How Smart Software Can Solve Co-Tenancy Problems
by Laura Richards on October 6, 2022
Co-tenancy clauses exist to mitigate risk for retailers. While landlords sometimes struggle with co-tenancy clauses, tenants are ensuring that these clever clauses are becoming standard in the retail industry and leading to more companies searching for lease administration software.
What Exactly is Co-Tenancy
The larger venues – a department store or well-known name – are called anchors. The smaller stores are referred to as satellites. Satellite stores are the ones that have co-tenancy clauses with their property owners.
When an anchor goes belly-up or, just spit balling here, a global pandemic changes how the entire world shops, a co-tenancy clause ensures that the satellites are protected. If occupancy within the entire venue drops, tenants can potentially be provided with some relief.
The overall goal is a mutually beneficial ecosystem in which the shopper reaps the rewards. A grocery store is a great example of an anchor/satellite system. Picking up groceries becomes easier and more pleasant when, at the same location, you can also drop off a package, pick up your dry cleaning and grab a coffee pleasant when, at the same location, you can also drop off a package, pick up your dry cleaning and grab coffee all without getting back in your car.
Core Parts of a Co-Tenancy Clause
Co-tenancy clauses are unavoidably bogged down with heavy, complex legal jargon. But any layman can grasp the three core elements of these clauses.1. Relief
As mentioned earlier, the goal of the co-tenancy clause is relief for the satellite retailers in the event something happens to the anchors. This part of the clause or lease will spell out specifically what the tenant is entitled to when the tenant threshold dips to a lower percentage than the retailer and property owner agreed upon. Relief usually leads to lowered rent for the tenant and/or allows the tenant to end their lease early.2. Tenant Threshold
Tenant threshold is a technical term that specifies the total tenant occupancy below which another tenant can invoke the clause. This can be defined in square footage, store occupancy, or a myriad of other data points.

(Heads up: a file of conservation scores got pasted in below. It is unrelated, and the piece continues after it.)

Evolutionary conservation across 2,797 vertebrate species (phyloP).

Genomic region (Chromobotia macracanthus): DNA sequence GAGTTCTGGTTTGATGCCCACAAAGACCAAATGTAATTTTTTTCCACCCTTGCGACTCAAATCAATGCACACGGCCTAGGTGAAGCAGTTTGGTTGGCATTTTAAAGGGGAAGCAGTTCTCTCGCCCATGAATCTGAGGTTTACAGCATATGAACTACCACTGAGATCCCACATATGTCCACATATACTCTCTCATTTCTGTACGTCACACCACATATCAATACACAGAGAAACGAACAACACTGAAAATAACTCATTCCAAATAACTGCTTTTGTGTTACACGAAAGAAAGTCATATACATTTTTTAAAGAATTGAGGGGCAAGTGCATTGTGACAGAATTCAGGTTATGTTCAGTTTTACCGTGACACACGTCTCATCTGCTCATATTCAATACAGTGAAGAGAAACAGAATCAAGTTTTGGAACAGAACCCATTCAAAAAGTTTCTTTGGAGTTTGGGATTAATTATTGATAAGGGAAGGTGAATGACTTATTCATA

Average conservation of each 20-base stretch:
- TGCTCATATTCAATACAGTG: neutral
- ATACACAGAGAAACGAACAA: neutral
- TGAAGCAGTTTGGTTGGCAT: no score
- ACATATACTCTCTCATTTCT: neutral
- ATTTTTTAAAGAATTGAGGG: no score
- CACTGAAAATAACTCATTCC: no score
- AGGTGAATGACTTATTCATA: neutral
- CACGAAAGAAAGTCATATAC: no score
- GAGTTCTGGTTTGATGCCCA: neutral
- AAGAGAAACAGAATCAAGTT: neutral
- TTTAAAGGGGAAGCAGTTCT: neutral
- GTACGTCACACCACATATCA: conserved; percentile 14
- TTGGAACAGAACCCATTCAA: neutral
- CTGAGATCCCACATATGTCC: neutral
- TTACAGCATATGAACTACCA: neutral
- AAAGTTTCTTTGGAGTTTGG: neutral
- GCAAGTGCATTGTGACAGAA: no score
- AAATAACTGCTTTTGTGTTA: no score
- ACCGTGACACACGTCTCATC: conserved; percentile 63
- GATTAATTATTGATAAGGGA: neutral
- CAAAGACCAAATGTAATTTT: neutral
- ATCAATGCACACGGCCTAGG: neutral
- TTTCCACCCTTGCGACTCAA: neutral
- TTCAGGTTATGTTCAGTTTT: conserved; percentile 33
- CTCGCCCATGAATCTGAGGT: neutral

3. Cure Period
The cure period is a win for the property owners. It is the amount of time that the property owners are given to restore occupancy to a number above the tenant threshold. This prevents retailers from immediately jumping ship when their anchor is pulled up.
What are Some Co-Tenancy Problems?
For enterprise-level companies, co-tenancy clauses can be a problem just because there are so many of them when you have hundreds of retail spaces leased. A lack of consistency between a company’s properties can lead to confusion and disjointed lease execution.
A problem that can be found in the fine print is that co-tenancy provisions in a lease can be terminated if the tenant does not satisfy certain conditions presented by the landlord. A tenant definitely cannot be in default. They may even have to show proof of sales to their property owner.
Perks of Co-Tenancy Clauses
It’s no secret that co-tenancy clauses come in handy for tenants. A well-written clause can potentially protect the tenant in multiple situations. One example would be the loss of an anchor store.
Another would be the right to leave or pay less rent when common area maintenance (CAM) is lacking, not as promised or severely damaged.
It’s also possible that a force majeure clause could come into play, allowing a tenant to leave the property and their contractual agreement earlier than planned due to an unforeseen circumstance affecting their tenancy.
Some co-tenancy clauses can determine what other types of businesses move in nearby. A bakery may not want a coffee shop serving pastries right next door. A bank likely won’t want to set up next to a tattoo parlor. With a well-written, well-executed co-tenancy clause, retailers have a lot more say when it comes to their neighbors and neighborhoods.
If you utilize market data and analytics software, you can access detailed information on other tenants in the building which could allow you to better negotiate deals and find out what kind of neighbors you might have.
Once again, it’s all about risk. Co-tenancy clauses protect the risk-adverse by ensuring that they are not responsible for the business decisions or business errors made by their retail neighbors or property owners.
There is also the simple fact that by teaming up, the property owner and all the satellite retailers can mutually benefit from the traffic and income that come with a profitable anchor store.
Where Does Software Come into Play
If your company isn’t using a powerful lease management software solution and is not doing the most market data research available, you could miss huge opportunities with your co-tenancy clauses.
An enterprise-sized organization relying simply on personnel to identify the nuances of hundreds or thousands of clauses is not practical or sustainable. Sophisticated lease administration software can extract specific clauses from your leases, no matter how many there are, and sort out the data that is truly relevant to you.
You can find out important dates, intel about neighboring stores and markets, and know exactly how much your rent should change when a co-tenancy clause is activated.
These clauses are vital to negotiations when it comes to getting your company into commercial real estate and retail space. Don’t go to the negotiation table empty-handed. A smart software solution can get you all the information you need to dominate a lease or renewal negotiation.
When you know more, you can save more. If you’d like to learn more about what an asset smart software can be to your business, reach out to CoStar Real Estate Manager today.
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